EPZ Locke's 'Second Treatise of Government' A Reader's Guide

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  • Format: Paperback
  • Copyright: 2008-01-29
  • Publisher: Bloomsbury Academic
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Continuum's Reader's Guides are clear, concise and accessible introductions to classic works of philosophy. Each book explores the major themes, historical and philosophical context and key passages of a major philosophical text, guiding the reader towards a thorough understanding of often demanding material. Ideal for undergraduate students, the guides provide an essential resource for anyone who needs to get to grips with a philosophical text.

Author Biography

Paul Kelly is Professor of Political Theory at the London School of Economics, UK

Table of Contents

Key Textp. 1
Locke's Second Treatise in Contextp. 2
The life and times of John Lockep. 2
The political and philosophical context of the Second Treatisep. 6
Overview and Key Themesp. 13
The Second Treatise in Locke's philosophyp. 13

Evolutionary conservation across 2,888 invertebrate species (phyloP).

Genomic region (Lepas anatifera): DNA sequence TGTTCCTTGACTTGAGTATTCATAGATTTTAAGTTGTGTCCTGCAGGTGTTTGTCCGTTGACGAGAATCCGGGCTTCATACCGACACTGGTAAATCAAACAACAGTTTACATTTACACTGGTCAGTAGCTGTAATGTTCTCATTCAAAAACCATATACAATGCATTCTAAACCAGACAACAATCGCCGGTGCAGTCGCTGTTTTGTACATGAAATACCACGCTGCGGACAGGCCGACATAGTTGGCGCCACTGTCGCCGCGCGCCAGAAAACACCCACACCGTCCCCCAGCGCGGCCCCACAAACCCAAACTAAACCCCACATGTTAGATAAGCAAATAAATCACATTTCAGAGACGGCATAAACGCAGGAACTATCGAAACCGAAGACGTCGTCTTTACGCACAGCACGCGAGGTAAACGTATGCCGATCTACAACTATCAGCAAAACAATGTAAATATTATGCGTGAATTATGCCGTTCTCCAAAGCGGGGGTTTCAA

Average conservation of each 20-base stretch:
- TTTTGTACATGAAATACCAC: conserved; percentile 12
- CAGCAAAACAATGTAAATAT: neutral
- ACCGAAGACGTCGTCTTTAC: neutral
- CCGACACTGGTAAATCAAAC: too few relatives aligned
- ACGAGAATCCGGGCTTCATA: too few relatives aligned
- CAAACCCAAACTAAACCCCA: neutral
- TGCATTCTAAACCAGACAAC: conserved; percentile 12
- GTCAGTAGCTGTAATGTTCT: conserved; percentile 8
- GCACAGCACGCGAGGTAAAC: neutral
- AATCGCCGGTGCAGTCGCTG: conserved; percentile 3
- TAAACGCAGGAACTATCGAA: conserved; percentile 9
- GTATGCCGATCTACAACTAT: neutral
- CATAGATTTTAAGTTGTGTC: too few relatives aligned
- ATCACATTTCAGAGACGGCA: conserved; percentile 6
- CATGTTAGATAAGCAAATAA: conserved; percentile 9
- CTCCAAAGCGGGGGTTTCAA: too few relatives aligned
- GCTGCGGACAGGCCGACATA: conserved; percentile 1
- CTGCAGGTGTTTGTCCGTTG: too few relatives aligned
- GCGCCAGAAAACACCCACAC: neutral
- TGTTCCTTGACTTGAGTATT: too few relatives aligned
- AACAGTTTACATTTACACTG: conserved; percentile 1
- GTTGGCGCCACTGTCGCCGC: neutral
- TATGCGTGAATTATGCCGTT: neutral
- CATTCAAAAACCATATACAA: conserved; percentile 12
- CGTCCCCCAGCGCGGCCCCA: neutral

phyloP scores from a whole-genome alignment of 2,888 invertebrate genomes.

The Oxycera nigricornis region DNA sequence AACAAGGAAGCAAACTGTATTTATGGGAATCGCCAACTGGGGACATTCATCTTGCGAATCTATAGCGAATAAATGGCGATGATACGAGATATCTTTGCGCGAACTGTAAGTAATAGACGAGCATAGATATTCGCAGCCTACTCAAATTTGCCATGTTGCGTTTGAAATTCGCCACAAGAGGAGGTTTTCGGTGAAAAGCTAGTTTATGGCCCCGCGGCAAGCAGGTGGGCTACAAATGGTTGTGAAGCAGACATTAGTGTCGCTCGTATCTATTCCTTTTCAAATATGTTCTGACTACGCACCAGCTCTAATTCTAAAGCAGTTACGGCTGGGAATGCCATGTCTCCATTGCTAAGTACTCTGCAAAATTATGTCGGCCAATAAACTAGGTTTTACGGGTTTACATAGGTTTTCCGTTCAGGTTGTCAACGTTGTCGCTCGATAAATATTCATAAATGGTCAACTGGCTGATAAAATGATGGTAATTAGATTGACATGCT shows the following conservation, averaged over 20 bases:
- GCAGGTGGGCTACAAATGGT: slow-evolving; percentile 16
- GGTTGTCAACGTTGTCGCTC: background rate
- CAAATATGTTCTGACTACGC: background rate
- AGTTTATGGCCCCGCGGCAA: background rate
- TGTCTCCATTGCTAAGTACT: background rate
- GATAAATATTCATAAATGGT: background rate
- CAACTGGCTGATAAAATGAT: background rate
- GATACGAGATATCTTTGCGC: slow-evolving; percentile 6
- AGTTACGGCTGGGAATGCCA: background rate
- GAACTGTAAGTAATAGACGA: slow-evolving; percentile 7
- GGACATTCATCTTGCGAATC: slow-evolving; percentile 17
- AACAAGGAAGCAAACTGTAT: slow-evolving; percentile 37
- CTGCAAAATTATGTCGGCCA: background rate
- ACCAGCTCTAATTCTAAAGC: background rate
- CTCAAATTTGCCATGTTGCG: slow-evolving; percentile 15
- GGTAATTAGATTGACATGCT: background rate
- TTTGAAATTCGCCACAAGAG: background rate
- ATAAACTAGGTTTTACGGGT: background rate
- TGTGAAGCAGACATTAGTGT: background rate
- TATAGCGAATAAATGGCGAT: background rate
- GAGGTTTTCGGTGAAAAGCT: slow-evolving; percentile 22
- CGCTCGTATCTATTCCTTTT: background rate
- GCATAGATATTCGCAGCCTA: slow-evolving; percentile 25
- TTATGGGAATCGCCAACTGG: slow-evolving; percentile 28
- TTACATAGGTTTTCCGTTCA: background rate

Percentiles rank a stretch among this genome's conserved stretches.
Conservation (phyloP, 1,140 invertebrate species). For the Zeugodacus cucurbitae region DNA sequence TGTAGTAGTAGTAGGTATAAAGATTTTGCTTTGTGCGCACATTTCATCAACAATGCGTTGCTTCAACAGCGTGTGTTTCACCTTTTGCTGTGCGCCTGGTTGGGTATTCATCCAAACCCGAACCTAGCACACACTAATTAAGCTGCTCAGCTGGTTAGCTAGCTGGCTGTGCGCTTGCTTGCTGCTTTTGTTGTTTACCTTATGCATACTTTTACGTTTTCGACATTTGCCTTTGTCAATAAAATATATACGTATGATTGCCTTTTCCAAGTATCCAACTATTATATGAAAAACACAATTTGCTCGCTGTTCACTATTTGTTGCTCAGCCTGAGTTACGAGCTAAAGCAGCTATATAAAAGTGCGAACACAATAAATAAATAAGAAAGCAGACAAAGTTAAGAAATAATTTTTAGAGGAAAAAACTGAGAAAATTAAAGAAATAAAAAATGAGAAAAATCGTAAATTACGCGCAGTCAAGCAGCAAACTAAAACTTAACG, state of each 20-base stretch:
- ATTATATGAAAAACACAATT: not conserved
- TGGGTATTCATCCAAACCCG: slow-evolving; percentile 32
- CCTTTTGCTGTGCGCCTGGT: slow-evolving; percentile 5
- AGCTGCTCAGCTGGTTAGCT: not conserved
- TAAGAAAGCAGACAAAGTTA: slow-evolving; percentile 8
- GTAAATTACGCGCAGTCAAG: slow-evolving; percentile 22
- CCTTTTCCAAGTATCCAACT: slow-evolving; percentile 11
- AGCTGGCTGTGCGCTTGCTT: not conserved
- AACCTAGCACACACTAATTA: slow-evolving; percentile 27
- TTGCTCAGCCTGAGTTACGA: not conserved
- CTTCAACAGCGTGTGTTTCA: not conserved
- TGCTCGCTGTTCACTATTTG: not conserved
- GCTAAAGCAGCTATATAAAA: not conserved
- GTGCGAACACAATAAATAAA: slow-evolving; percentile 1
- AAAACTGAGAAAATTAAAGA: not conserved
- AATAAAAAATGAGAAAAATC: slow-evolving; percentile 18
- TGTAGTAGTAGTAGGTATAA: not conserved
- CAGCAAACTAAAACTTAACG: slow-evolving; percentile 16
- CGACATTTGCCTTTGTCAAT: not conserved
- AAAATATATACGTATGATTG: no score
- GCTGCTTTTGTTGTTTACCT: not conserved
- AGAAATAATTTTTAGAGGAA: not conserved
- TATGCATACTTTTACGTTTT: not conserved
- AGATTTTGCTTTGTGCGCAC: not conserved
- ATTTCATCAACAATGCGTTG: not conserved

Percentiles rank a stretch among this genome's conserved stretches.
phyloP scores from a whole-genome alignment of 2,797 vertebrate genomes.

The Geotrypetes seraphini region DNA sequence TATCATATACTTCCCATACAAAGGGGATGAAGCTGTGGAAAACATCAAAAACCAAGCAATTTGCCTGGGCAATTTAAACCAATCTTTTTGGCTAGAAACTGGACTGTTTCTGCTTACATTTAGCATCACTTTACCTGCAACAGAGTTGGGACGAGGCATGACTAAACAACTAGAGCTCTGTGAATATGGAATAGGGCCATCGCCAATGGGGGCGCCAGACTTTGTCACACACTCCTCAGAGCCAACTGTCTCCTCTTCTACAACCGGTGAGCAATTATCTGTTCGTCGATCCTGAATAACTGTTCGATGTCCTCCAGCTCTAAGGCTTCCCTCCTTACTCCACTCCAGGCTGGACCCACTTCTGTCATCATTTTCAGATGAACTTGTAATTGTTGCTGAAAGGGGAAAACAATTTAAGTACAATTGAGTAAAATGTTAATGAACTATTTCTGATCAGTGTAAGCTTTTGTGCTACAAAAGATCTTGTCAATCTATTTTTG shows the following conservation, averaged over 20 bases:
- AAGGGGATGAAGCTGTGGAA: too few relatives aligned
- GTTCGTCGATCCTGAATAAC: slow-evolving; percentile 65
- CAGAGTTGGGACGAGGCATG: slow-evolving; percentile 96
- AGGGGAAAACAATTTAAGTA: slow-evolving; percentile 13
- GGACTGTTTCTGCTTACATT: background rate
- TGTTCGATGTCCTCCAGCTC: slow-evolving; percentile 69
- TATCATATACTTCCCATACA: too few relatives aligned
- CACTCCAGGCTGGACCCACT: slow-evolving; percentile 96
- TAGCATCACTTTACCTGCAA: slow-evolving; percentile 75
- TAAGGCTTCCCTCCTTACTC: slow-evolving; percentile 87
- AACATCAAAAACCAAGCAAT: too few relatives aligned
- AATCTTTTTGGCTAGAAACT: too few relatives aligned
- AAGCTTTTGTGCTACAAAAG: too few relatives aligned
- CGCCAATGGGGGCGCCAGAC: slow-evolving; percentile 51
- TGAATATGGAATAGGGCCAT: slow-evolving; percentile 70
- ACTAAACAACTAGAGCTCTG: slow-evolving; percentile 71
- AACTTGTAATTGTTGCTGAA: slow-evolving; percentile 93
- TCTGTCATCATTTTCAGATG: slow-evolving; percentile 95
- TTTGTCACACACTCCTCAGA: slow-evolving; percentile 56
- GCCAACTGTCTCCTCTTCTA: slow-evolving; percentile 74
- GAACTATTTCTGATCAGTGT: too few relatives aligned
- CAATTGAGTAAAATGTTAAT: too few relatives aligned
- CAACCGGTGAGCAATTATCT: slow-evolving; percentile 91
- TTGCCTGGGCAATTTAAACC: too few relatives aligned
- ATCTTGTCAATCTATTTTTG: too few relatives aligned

Key themesp. 19
Reading the Textp. 21
Getting started - the problem of absolutismp. 21
From the First Treatise to the Second Treatisep. 22
The State of Naturep. 26
Equalityp. 29
Freedomp. 33
The Law of Naturep. 36
Right and duty to punish - Executive power of the Law of Naturep. 40
Natural Rightsp. 44
State of Nature, history and realismp. 51
The State of War and slaveryp. 53
Warp. 54
Slaveryp. 56
Private propertyp. 60
Self-ownershipp. 64
Original acquisitionp. 68
World ownership and equalityp. 72
The invention of moneyp. 77
Property and colonial acquisitionp. 79
Patriarchal power and the familyp. 81
The status of childrenp. 82
The duty of parents and the role of the familyp. 85
The obligations of children and parentsp. 87
The conjugal or sexual contractp. 90
The origins of political societyp. 95
The original contractp. 96
The second stage agreement and the role of majoritiesp. 101
The problem of consentp. 104
The Lockean statep. 112
Legislative powerp. 115
Executive powerp. 117
Prerogativep. 120
Conquest, tyranny and the dissolution of the statep. 122
Conquestp. 124
Usurpationp. 127
Tyranny, rebellion and resistancep. 128
When to rebel and resist?p. 132
Reception and Influencep. 138
Locke's influence in the eighteenth and nineteenth centuriesp. 138
History, religion and Locke - contemporary interpretations Lockep. 143
Locke, property and contemporary liberalismp. 149
Notesp. 153
Further Readingp. 156
Bibliographyp. 158
Indexp. 161
Table of Contents provided by Ingram. All Rights Reserved.

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